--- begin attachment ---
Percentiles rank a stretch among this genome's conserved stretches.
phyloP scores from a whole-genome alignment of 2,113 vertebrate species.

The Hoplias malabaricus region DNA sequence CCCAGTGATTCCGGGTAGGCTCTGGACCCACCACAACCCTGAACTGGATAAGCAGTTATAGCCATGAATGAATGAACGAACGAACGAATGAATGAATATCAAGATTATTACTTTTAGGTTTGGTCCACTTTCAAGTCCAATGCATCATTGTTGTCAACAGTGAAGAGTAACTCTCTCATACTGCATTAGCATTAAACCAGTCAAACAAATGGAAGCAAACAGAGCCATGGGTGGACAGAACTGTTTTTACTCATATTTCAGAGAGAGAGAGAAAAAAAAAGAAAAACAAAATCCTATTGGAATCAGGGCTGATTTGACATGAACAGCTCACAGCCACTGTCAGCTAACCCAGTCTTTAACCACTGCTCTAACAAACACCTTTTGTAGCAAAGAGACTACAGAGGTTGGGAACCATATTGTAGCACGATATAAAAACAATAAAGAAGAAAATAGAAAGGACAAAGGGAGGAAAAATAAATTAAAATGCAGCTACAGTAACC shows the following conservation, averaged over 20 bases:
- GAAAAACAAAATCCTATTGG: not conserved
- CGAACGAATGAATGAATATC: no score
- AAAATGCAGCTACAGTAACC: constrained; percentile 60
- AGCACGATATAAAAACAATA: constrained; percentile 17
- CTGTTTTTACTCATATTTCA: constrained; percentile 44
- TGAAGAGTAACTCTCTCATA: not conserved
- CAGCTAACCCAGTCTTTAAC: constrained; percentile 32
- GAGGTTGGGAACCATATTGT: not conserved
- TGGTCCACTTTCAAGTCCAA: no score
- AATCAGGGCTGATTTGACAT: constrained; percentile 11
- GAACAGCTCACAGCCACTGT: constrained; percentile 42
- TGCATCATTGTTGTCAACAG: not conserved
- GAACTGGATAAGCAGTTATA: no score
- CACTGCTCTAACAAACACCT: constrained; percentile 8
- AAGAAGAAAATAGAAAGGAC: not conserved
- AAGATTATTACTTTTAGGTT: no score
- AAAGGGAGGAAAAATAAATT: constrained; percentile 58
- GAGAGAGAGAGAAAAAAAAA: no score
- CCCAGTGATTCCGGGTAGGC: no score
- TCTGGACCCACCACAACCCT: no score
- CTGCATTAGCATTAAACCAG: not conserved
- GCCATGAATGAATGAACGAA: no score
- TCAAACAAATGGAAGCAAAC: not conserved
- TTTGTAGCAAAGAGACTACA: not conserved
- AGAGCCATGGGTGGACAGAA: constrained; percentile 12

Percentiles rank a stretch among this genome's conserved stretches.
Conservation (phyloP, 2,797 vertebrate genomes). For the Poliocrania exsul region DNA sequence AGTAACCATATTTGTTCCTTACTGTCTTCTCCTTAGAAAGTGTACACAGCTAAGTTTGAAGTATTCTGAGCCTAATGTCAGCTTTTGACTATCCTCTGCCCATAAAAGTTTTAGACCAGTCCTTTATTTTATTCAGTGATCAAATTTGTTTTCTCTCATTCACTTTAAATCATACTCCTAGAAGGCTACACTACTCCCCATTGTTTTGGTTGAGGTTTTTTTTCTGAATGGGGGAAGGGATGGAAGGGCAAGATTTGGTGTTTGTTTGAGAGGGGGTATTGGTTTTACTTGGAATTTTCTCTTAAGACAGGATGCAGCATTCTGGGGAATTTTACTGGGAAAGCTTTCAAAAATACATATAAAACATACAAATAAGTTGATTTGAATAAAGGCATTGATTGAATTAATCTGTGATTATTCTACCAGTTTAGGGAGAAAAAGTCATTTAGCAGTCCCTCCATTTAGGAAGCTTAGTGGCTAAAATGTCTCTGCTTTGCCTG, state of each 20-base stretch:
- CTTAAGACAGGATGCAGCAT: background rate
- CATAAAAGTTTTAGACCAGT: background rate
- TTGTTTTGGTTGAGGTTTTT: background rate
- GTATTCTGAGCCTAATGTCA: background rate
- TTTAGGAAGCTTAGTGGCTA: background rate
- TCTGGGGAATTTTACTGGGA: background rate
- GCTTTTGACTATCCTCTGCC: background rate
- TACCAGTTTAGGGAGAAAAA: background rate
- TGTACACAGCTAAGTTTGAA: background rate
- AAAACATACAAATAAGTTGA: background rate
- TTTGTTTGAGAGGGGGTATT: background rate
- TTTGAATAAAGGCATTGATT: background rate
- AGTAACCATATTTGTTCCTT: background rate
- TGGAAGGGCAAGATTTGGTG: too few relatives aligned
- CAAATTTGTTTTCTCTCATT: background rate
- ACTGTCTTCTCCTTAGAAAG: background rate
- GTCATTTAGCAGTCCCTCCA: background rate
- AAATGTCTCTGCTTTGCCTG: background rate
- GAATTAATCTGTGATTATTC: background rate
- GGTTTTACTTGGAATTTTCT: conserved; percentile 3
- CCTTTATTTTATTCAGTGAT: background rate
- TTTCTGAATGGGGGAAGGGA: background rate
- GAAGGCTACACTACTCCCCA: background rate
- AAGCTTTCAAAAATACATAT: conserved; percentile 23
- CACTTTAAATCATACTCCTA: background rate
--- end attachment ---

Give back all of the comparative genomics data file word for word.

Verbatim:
Percentiles rank a stretch among this genome's conserved stretches.
phyloP scores from a whole-genome alignment of 2,113 vertebrate species.

The Hoplias malabaricus region DNA sequence CCCAGTGATTCCGGGTAGGCTCTGGACCCACCACAACCCTGAACTGGATAAGCAGTTATAGCCATGAATGAATGAACGAACGAACGAATGAATGAATATCAAGATTATTACTTTTAGGTTTGGTCCACTTTCAAGTCCAATGCATCATTGTTGTCAACAGTGAAGAGTAACTCTCTCATACTGCATTAGCATTAAACCAGTCAAACAAATGGAAGCAAACAGAGCCATGGGTGGACAGAACTGTTTTTACTCATATTTCAGAGAGAGAGAGAAAAAAAAAGAAAAACAAAATCCTATTGGAATCAGGGCTGATTTGACATGAACAGCTCACAGCCACTGTCAGCTAACCCAGTCTTTAACCACTGCTCTAACAAACACCTTTTGTAGCAAAGAGACTACAGAGGTTGGGAACCATATTGTAGCACGATATAAAAACAATAAAGAAGAAAATAGAAAGGACAAAGGGAGGAAAAATAAATTAAAATGCAGCTACAGTAACC shows the following conservation, averaged over 20 bases:
- GAAAAACAAAATCCTATTGG: not conserved
- CGAACGAATGAATGAATATC: no score
- AAAATGCAGCTACAGTAACC: constrained; percentile 60
- AGCACGATATAAAAACAATA: constrained; percentile 17
- CTGTTTTTACTCATATTTCA: constrained; percentile 44
- TGAAGAGTAACTCTCTCATA: not conserved
- CAGCTAACCCAGTCTTTAAC: constrained; percentile 32
- GAGGTTGGGAACCATATTGT: not conserved
- TGGTCCACTTTCAAGTCCAA: no score
- AATCAGGGCTGATTTGACAT: constrained; percentile 11
- GAACAGCTCACAGCCACTGT: constrained; percentile 42
- TGCATCATTGTTGTCAACAG: not conserved
- GAACTGGATAAGCAGTTATA: no score
- CACTGCTCTAACAAACACCT: constrained; percentile 8
- AAGAAGAAAATAGAAAGGAC: not conserved
- AAGATTATTACTTTTAGGTT: no score
- AAAGGGAGGAAAAATAAATT: constrained; percentile 58
- GAGAGAGAGAGAAAAAAAAA: no score
- CCCAGTGATTCCGGGTAGGC: no score
- TCTGGACCCACCACAACCCT: no score
- CTGCATTAGCATTAAACCAG: not conserved
- GCCATGAATGAATGAACGAA: no score
- TCAAACAAATGGAAGCAAAC: not conserved
- TTTGTAGCAAAGAGACTACA: not conserved
- AGAGCCATGGGTGGACAGAA: constrained; percentile 12

Percentiles rank a stretch among this genome's conserved stretches.
Conservation (phyloP, 2,797 vertebrate genomes). For the Poliocrania exsul region DNA sequence AGTAACCATATTTGTTCCTTACTGTCTTCTCCTTAGAAAGTGTACACAGCTAAGTTTGAAGTATTCTGAGCCTAATGTCAGCTTTTGACTATCCTCTGCCCATAAAAGTTTTAGACCAGTCCTTTATTTTATTCAGTGATCAAATTTGTTTTCTCTCATTCACTTTAAATCATACTCCTAGAAGGCTACACTACTCCCCATTGTTTTGGTTGAGGTTTTTTTTCTGAATGGGGGAAGGGATGGAAGGGCAAGATTTGGTGTTTGTTTGAGAGGGGGTATTGGTTTTACTTGGAATTTTCTCTTAAGACAGGATGCAGCATTCTGGGGAATTTTACTGGGAAAGCTTTCAAAAATACATATAAAACATACAAATAAGTTGATTTGAATAAAGGCATTGATTGAATTAATCTGTGATTATTCTACCAGTTTAGGGAGAAAAAGTCATTTAGCAGTCCCTCCATTTAGGAAGCTTAGTGGCTAAAATGTCTCTGCTTTGCCTG, state of each 20-base stretch:
- CTTAAGACAGGATGCAGCAT: background rate
- CATAAAAGTTTTAGACCAGT: background rate
- TTGTTTTGGTTGAGGTTTTT: background rate
- GTATTCTGAGCCTAATGTCA: background rate
- TTTAGGAAGCTTAGTGGCTA: background rate
- TCTGGGGAATTTTACTGGGA: background rate
- GCTTTTGACTATCCTCTGCC: background rate
- TACCAGTTTAGGGAGAAAAA: background rate
- TGTACACAGCTAAGTTTGAA: background rate
- AAAACATACAAATAAGTTGA: background rate
- TTTGTTTGAGAGGGGGTATT: background rate
- TTTGAATAAAGGCATTGATT: background rate
- AGTAACCATATTTGTTCCTT: background rate
- TGGAAGGGCAAGATTTGGTG: too few relatives aligned
- CAAATTTGTTTTCTCTCATT: background rate
- ACTGTCTTCTCCTTAGAAAG: background rate
- GTCATTTAGCAGTCCCTCCA: background rate
- AAATGTCTCTGCTTTGCCTG: background rate
- GAATTAATCTGTGATTATTC: background rate
- GGTTTTACTTGGAATTTTCT: conserved; percentile 3
- CCTTTATTTTATTCAGTGAT: background rate
- TTTCTGAATGGGGGAAGGGA: background rate
- GAAGGCTACACTACTCCCCA: background rate
- AAGCTTTCAAAAATACATAT: conserved; percentile 23
- CACTTTAAATCATACTCCTA: background rate